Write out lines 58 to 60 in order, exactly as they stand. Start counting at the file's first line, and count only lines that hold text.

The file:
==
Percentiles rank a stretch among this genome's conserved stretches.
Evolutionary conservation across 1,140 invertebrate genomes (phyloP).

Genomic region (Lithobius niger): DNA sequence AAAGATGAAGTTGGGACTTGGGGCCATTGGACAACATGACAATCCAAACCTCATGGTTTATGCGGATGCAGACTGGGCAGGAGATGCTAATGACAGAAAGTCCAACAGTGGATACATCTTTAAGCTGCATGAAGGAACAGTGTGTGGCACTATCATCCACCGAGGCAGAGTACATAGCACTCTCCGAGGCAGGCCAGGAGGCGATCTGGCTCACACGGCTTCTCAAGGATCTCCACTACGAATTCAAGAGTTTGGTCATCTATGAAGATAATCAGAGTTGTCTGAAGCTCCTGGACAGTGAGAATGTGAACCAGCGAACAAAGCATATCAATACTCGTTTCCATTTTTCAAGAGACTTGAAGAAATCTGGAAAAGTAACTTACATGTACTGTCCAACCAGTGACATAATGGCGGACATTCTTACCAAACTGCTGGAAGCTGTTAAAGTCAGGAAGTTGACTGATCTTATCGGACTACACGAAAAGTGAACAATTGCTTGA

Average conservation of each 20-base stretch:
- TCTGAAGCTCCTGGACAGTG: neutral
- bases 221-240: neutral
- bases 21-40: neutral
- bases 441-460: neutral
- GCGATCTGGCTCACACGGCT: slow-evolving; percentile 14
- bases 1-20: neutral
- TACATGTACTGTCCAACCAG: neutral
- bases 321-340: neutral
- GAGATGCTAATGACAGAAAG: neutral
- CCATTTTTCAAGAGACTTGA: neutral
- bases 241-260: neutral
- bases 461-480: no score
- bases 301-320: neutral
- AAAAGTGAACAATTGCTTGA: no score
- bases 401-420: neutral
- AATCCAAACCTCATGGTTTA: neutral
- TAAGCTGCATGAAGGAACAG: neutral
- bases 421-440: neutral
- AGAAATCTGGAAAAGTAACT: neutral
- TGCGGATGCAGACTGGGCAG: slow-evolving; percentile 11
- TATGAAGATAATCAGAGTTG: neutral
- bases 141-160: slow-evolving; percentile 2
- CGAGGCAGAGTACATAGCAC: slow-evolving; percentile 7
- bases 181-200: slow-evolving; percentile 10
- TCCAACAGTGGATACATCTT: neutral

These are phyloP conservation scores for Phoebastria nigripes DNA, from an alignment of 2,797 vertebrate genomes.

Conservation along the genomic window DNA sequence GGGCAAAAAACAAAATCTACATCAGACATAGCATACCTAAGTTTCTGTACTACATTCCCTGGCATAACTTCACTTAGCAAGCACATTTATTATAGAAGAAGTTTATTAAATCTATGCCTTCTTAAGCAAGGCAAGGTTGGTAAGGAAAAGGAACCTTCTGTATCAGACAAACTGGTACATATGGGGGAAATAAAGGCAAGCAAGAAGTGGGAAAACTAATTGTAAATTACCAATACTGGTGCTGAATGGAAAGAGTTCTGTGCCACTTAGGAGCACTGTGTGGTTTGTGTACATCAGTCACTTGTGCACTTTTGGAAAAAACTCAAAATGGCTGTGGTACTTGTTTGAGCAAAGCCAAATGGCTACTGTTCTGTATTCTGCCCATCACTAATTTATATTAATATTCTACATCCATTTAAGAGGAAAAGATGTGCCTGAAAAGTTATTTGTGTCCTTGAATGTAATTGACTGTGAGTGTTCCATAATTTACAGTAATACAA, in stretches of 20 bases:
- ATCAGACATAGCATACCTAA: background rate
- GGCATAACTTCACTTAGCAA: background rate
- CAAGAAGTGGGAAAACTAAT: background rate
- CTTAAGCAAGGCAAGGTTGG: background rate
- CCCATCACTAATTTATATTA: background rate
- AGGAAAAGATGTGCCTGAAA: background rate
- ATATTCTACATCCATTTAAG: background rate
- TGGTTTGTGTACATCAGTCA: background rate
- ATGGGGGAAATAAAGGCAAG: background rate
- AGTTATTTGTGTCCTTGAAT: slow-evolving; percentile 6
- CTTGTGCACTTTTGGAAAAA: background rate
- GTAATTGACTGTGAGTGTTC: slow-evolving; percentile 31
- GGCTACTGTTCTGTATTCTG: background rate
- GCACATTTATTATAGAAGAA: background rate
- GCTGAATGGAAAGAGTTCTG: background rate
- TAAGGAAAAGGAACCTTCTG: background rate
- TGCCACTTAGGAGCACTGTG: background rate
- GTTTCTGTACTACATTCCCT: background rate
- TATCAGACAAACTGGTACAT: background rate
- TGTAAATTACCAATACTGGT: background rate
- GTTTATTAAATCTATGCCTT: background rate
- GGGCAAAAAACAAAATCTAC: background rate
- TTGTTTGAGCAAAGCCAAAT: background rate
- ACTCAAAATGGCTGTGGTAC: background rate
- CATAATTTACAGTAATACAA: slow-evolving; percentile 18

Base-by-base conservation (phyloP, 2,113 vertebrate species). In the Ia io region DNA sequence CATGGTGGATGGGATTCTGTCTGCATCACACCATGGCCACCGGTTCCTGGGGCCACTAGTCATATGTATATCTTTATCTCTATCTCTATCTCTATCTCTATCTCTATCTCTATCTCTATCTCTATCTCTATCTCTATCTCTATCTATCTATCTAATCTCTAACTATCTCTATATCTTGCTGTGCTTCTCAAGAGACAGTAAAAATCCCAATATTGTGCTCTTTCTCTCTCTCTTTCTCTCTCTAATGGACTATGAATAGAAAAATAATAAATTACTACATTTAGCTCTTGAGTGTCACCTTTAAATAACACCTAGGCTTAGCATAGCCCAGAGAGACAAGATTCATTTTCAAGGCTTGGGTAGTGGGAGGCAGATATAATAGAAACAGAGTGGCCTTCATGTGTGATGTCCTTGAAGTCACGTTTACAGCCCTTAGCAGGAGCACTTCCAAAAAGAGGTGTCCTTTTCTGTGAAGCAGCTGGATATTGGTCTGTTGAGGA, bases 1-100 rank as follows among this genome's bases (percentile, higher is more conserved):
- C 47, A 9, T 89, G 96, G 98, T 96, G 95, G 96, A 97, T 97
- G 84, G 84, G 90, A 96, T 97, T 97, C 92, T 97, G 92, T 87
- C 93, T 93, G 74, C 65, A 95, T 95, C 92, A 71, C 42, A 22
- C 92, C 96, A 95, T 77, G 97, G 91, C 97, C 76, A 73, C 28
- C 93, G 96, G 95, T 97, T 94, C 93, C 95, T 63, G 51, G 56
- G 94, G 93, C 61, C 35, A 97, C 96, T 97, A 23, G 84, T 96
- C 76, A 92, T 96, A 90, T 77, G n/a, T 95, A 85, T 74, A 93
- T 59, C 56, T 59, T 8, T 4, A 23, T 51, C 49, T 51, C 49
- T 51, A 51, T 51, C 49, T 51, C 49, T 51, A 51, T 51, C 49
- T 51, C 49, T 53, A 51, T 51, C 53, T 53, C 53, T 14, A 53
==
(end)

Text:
- C 47, A 9, T 89, G 96, G 98, T 96, G 95, G 96, A 97, T 97
- G 84, G 84, G 90, A 96, T 97, T 97, C 92, T 97, G 92, T 87
- C 93, T 93, G 74, C 65, A 95, T 95, C 92, A 71, C 42, A 22